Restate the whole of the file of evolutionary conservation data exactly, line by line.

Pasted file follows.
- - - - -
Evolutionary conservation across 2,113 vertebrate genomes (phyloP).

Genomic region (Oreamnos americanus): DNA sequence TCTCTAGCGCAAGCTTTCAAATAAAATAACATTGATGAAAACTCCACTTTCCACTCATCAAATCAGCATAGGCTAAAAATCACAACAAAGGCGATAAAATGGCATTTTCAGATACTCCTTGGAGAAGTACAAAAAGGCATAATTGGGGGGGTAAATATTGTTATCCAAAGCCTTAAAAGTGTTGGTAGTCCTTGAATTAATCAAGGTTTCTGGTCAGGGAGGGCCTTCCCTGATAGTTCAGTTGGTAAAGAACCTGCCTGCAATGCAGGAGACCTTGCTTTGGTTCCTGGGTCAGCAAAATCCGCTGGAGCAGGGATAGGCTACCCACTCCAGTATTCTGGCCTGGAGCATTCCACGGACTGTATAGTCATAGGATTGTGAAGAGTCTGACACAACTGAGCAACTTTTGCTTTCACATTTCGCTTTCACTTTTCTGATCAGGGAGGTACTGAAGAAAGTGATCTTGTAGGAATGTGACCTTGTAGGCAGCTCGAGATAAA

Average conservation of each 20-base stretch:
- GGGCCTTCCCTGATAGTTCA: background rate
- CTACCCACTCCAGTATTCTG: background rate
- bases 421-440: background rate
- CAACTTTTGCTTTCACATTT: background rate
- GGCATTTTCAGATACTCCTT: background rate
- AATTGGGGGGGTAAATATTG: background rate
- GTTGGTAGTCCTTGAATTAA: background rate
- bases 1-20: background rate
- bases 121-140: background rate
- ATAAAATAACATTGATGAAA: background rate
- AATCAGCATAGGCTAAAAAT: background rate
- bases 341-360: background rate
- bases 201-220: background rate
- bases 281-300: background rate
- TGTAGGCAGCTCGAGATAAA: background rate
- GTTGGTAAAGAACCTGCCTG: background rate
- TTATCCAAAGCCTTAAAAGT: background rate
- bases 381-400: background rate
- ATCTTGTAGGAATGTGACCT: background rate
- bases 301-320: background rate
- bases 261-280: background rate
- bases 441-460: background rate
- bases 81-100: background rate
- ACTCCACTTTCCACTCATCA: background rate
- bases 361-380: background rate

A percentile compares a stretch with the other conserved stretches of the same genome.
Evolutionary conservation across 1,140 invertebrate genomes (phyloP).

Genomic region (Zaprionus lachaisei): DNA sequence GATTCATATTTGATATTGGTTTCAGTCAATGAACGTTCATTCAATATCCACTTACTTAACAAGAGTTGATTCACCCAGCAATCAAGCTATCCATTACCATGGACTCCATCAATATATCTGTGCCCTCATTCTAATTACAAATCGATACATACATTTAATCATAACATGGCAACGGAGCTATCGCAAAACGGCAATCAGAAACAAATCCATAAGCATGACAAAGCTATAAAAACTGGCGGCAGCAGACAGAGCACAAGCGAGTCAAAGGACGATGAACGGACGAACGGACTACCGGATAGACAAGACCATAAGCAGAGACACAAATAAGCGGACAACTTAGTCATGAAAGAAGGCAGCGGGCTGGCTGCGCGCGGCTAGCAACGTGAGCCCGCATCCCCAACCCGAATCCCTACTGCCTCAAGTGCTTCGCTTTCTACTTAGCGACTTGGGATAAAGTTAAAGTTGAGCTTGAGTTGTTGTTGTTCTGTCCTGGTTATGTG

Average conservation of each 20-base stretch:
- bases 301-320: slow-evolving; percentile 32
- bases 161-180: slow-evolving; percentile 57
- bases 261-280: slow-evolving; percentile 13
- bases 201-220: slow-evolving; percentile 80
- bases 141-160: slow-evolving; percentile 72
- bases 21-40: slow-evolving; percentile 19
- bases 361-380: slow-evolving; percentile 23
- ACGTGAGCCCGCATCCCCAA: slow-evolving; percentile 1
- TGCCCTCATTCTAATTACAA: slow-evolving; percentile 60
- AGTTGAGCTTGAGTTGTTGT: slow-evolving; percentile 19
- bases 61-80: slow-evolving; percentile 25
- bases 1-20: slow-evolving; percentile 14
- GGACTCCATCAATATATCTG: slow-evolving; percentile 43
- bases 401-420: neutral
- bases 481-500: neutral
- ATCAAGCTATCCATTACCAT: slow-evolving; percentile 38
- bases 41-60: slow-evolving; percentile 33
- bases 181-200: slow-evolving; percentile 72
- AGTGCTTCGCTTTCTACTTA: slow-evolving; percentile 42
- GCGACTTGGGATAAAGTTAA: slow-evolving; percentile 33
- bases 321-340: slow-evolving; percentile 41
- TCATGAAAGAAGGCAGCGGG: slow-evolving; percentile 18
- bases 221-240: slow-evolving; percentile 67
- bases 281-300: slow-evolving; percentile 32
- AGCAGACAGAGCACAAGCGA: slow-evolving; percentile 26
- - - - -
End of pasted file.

Evolutionary conservation across 2,113 vertebrate genomes (phyloP).

Genomic region (Oreamnos americanus): DNA sequence TCTCTAGCGCAAGCTTTCAAATAAAATAACATTGATGAAAACTCCACTTTCCACTCATCAAATCAGCATAGGCTAAAAATCACAACAAAGGCGATAAAATGGCATTTTCAGATACTCCTTGGAGAAGTACAAAAAGGCATAATTGGGGGGGTAAATATTGTTATCCAAAGCCTTAAAAGTGTTGGTAGTCCTTGAATTAATCAAGGTTTCTGGTCAGGGAGGGCCTTCCCTGATAGTTCAGTTGGTAAAGAACCTGCCTGCAATGCAGGAGACCTTGCTTTGGTTCCTGGGTCAGCAAAATCCGCTGGAGCAGGGATAGGCTACCCACTCCAGTATTCTGGCCTGGAGCATTCCACGGACTGTATAGTCATAGGATTGTGAAGAGTCTGACACAACTGAGCAACTTTTGCTTTCACATTTCGCTTTCACTTTTCTGATCAGGGAGGTACTGAAGAAAGTGATCTTGTAGGAATGTGACCTTGTAGGCAGCTCGAGATAAA

Average conservation of each 20-base stretch:
- GGGCCTTCCCTGATAGTTCA: background rate
- CTACCCACTCCAGTATTCTG: background rate
- bases 421-440: background rate
- CAACTTTTGCTTTCACATTT: background rate
- GGCATTTTCAGATACTCCTT: background rate
- AATTGGGGGGGTAAATATTG: background rate
- GTTGGTAGTCCTTGAATTAA: background rate
- bases 1-20: background rate
- bases 121-140: background rate
- ATAAAATAACATTGATGAAA: background rate
- AATCAGCATAGGCTAAAAAT: background rate
- bases 341-360: background rate
- bases 201-220: background rate
- bases 281-300: background rate
- TGTAGGCAGCTCGAGATAAA: background rate
- GTTGGTAAAGAACCTGCCTG: background rate
- TTATCCAAAGCCTTAAAAGT: background rate
- bases 381-400: background rate
- ATCTTGTAGGAATGTGACCT: background rate
- bases 301-320: background rate
- bases 261-280: background rate
- bases 441-460: background rate
- bases 81-100: background rate
- ACTCCACTTTCCACTCATCA: background rate
- bases 361-380: background rate

A percentile compares a stretch with the other conserved stretches of the same genome.
Evolutionary conservation across 1,140 invertebrate genomes (phyloP).

Genomic region (Zaprionus lachaisei): DNA sequence GATTCATATTTGATATTGGTTTCAGTCAATGAACGTTCATTCAATATCCACTTACTTAACAAGAGTTGATTCACCCAGCAATCAAGCTATCCATTACCATGGACTCCATCAATATATCTGTGCCCTCATTCTAATTACAAATCGATACATACATTTAATCATAACATGGCAACGGAGCTATCGCAAAACGGCAATCAGAAACAAATCCATAAGCATGACAAAGCTATAAAAACTGGCGGCAGCAGACAGAGCACAAGCGAGTCAAAGGACGATGAACGGACGAACGGACTACCGGATAGACAAGACCATAAGCAGAGACACAAATAAGCGGACAACTTAGTCATGAAAGAAGGCAGCGGGCTGGCTGCGCGCGGCTAGCAACGTGAGCCCGCATCCCCAACCCGAATCCCTACTGCCTCAAGTGCTTCGCTTTCTACTTAGCGACTTGGGATAAAGTTAAAGTTGAGCTTGAGTTGTTGTTGTTCTGTCCTGGTTATGTG

Average conservation of each 20-base stretch:
- bases 301-320: slow-evolving; percentile 32
- bases 161-180: slow-evolving; percentile 57
- bases 261-280: slow-evolving; percentile 13
- bases 201-220: slow-evolving; percentile 80
- bases 141-160: slow-evolving; percentile 72
- bases 21-40: slow-evolving; percentile 19
- bases 361-380: slow-evolving; percentile 23
- ACGTGAGCCCGCATCCCCAA: slow-evolving; percentile 1
- TGCCCTCATTCTAATTACAA: slow-evolving; percentile 60
- AGTTGAGCTTGAGTTGTTGT: slow-evolving; percentile 19
- bases 61-80: slow-evolving; percentile 25
- bases 1-20: slow-evolving; percentile 14
- GGACTCCATCAATATATCTG: slow-evolving; percentile 43
- bases 401-420: neutral
- bases 481-500: neutral
- ATCAAGCTATCCATTACCAT: slow-evolving; percentile 38
- bases 41-60: slow-evolving; percentile 33
- bases 181-200: slow-evolving; percentile 72
- AGTGCTTCGCTTTCTACTTA: slow-evolving; percentile 42
- GCGACTTGGGATAAAGTTAA: slow-evolving; percentile 33
- bases 321-340: slow-evolving; percentile 41
- TCATGAAAGAAGGCAGCGGG: slow-evolving; percentile 18
- bases 221-240: slow-evolving; percentile 67
- bases 281-300: slow-evolving; percentile 32
- AGCAGACAGAGCACAAGCGA: slow-evolving; percentile 26